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    Album Reviews: Worlds Apart by ...And You Will Know Us by the Trail of Dead

    After making the leap to the major labels with 2002’s critical home run Source Tags and Codes, Trail of Dead followed up with an EP -- The Secret of Elena’s Tomb -- that broke new ground in alternately exciting and sputtering directions. They clearly weren’t going to rest on their laurels, but would the band ultimately be bedeviled by success?

    Worlds Apart is a rousing triumph of an answer that should galvanize a fan base frustrated by the hiatus and by the album’s stalled release date (it was originally due out nearly six months ago). The new disc is mellow by the standards set by its predecessors, featuring piano rock (“Summer 91”) and courtly instrumentals (“Russia My Homeland”). The grandly cinematic, apocalyptic opening “Overture” makes it clear, though, that despite a newly warm embrace given to melody and accessibility, these Texans still know how to make a glorious racket. Highlights include the aggressive “Caterwaul” and the immediately contagious anthem “And the Rest Will Follow.”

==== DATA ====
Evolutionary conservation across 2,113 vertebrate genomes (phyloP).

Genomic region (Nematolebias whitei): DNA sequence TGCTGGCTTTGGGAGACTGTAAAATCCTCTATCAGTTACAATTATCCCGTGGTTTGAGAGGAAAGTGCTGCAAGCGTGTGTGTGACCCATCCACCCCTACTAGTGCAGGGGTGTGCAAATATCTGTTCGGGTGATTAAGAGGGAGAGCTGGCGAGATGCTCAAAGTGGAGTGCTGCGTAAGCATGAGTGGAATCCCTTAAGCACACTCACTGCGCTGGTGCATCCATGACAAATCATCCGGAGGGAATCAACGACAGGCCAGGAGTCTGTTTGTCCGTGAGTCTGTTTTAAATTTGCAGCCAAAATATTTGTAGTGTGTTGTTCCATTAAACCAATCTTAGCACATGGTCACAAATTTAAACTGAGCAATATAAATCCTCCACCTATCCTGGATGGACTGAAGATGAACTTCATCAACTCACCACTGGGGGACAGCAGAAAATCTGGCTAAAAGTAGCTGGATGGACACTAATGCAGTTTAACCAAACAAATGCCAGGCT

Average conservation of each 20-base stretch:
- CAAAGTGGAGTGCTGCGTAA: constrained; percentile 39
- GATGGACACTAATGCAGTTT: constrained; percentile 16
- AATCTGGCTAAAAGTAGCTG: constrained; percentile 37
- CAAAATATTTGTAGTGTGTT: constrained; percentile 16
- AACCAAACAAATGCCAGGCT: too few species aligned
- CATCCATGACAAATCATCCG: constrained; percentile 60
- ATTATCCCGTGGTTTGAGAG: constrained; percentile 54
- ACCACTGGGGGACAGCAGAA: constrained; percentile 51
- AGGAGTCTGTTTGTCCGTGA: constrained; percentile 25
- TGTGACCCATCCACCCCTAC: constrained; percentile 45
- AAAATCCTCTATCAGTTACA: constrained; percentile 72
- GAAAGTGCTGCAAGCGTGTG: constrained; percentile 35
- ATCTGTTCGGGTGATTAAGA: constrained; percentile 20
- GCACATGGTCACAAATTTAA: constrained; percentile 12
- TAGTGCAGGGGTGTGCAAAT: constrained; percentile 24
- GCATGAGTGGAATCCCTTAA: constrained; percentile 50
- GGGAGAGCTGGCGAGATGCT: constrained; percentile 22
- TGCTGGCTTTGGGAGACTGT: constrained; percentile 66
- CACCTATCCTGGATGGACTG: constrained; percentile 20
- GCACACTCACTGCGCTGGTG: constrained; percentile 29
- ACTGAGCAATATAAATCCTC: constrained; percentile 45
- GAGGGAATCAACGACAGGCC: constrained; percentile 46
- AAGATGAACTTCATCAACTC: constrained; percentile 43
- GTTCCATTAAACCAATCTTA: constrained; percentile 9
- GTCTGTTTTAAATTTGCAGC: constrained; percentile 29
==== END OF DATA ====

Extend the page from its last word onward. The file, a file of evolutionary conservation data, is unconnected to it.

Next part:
The title track -- a sort of state of the union -- is another standout, featuring a jaunty, college-rock guitar line that underscores Conrad Keely’s punk-inflected vocals. Even on an otherwise by-the-numbers song (“Classic Art Showcase”), Trail of Dead throws a captivating curveball with a two-minute, mid-song tangent for an orchestral build and climax. Reference points stretch from as disparate brethren as The Sea and Cake (“City of Refuge”) and For Squirrels (“Let It Dive”) to Sonic Youth and Broadway choruses. Worlds Apart was well worth the wait. - Adam McKibbin

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